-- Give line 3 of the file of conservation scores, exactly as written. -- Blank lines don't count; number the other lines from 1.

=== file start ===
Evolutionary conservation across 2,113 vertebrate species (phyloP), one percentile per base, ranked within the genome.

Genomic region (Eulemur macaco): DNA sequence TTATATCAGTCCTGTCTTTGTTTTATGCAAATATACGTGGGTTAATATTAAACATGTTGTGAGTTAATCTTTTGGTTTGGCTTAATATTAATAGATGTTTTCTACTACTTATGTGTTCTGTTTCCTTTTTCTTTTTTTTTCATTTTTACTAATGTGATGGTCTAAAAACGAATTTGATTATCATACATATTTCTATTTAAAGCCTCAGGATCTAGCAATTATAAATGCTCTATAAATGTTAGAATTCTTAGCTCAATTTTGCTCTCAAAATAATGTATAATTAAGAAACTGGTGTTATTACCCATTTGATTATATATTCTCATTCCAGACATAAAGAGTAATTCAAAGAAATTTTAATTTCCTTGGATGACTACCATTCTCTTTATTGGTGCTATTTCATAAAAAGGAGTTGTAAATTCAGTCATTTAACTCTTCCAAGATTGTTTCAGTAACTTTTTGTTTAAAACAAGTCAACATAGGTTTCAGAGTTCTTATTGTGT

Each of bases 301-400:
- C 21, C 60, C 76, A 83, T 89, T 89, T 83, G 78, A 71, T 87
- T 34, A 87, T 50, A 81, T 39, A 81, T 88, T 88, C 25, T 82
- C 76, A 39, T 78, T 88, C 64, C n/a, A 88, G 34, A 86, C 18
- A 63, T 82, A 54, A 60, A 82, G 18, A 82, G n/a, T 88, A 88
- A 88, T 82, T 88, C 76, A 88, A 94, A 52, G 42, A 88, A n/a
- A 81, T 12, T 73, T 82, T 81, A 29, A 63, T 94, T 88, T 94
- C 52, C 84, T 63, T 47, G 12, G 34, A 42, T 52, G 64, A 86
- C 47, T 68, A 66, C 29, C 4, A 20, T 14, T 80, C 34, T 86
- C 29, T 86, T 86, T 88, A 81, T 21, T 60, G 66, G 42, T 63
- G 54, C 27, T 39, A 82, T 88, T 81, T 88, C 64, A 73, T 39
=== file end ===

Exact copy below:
Each of bases 301-400: